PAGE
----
Genius epochs

Distribution of eminent men (Greeks and Romans)
A distribution of genius epochs, from the Cattell 1000 (1894), showing Greek genius peaking at 500-450BC and Roman genius peaking at 100BC-50AD.
In genius studies, genius epochs are []

The following are the main types of genius confluences, grouped generally by nationality, era, or epoch, the rise and falls of which discernable via empire power size distributions with time on the histomap:

● Egyptian genius
● Greek genius
● Roman genius
● Chinese genius
Middle ages genius
● Italian genius [3]
German genius
● English genius
French genius
American genius

In 1894, James Cattell, in his methodological collection of the top 1000 biggest names of history (see: Cattell 1000), based on text size discussion devotion, of six biographical dictionaries and encyclopedias, two French, one German, and one American, discerned the following epoch peaks in respect to Greek genius and Roman genius: [1] Cattell also found the following number distributions from among his Cattell 1000 names:

Eminent people by nation (Cattell 1000) (1894)

wherein we see that, as of 1894, French genius, English genius (or British genius), and German genius have relatively solidified, and past their peak, but that "American genius" was, at this point, and seemingly still is, an epoch yet to come into formation or fruition.

The following are related quotes:

“The European, accustomed to the use of gunpowder, passes it by, without thinking much of its extraordinary energies; the workman, who labors to manufacture it, finds nothing marvelous in its properties, because he daily handles the matter that forms its composition. The American, to whom this powder was a stranger, who had never beheld its operation, looked upon it as a divine power, and its energies as supernatural. The uninformed, who are ignorant of the true cause of thunder, contemplate it as the instrument of divine vengeance. The experimental philosopher considers it as the effect of the electric matter, which, nevertheless, is itself a cause which he is very far from perfectly understanding.—It required the keen, the penetrating mind of a Franklin, to throw light on the nature of this subtle fluid—to develop the means by which its effects might be rendered harmless—to turn to useful purposes, a phenomenon that made the ignorant tremble—that filled their minds with terror, their hearts with dismay, as indicating the anger of the gods: impressed with this idea, they prostrated themselves, they sacrificed to Jupiter or Jehovah, to deprecate his wrath.”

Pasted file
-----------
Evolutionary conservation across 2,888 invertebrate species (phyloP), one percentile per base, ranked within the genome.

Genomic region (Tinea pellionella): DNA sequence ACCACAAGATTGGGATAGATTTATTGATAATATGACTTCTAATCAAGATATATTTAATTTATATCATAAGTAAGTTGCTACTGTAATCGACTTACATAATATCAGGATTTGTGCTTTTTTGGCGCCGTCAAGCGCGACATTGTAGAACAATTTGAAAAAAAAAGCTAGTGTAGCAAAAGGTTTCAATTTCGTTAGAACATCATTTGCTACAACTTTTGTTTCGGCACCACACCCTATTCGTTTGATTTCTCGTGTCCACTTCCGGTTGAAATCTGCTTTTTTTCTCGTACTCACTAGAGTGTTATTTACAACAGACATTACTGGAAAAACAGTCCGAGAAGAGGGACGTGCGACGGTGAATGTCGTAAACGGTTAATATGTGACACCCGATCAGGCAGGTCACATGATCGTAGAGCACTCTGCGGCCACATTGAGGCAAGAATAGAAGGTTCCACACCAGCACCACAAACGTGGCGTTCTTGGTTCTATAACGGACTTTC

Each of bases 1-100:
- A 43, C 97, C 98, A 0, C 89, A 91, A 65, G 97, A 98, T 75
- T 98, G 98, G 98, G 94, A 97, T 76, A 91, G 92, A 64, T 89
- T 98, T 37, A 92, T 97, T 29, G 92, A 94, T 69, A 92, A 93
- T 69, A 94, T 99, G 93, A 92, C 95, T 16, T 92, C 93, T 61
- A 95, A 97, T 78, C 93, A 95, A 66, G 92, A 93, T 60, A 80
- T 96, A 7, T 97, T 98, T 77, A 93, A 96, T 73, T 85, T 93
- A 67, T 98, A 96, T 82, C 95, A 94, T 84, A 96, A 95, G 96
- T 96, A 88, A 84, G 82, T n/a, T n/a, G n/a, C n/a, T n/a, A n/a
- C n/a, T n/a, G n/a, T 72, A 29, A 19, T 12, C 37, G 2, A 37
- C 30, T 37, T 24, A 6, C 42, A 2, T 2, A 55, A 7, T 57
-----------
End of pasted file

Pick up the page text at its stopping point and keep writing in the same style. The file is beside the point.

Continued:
Baron d’Holbach (1770), The System of Nature [2]

See also
Epicenter genius
Schools of thermodynamics

1. Cattell, James McKeen. (1894). “A Statistical Study of Eminent Men”, statistics of paper presented to the American Psychological Association Dec.; abstract published in the Psychological Review, Mar., 1895; read in present form as a lecture before the Philosophical Club of Yale University, 1897; Popular Science Monthly (1903), 62: 359-77.
2. d’Holbach, Baron. (1770). The System of Nature: Laws of the Moral and Physical World (notes by Denis Diderot; translator: H.D. Robinson) (pg. 29). J.P. Mendum, 1889.
3. Brann, Noel L. (2001). The Debate Over the Origin of Genius During the Italian Renaissance: The Theories of Supernatural Frenzy and Natural Melancholy in Accord and in Conflict on the Threshold of the Scientific Revolution. Brill.
4. Watson, Peter. (2010). The German Genius: Europe’s Third Renaissance, the Second Scientific Revolution, and the Twentieth Century (Clausius, pgs. 234, 345-48, 479, 819, 854). Harper Perennial.

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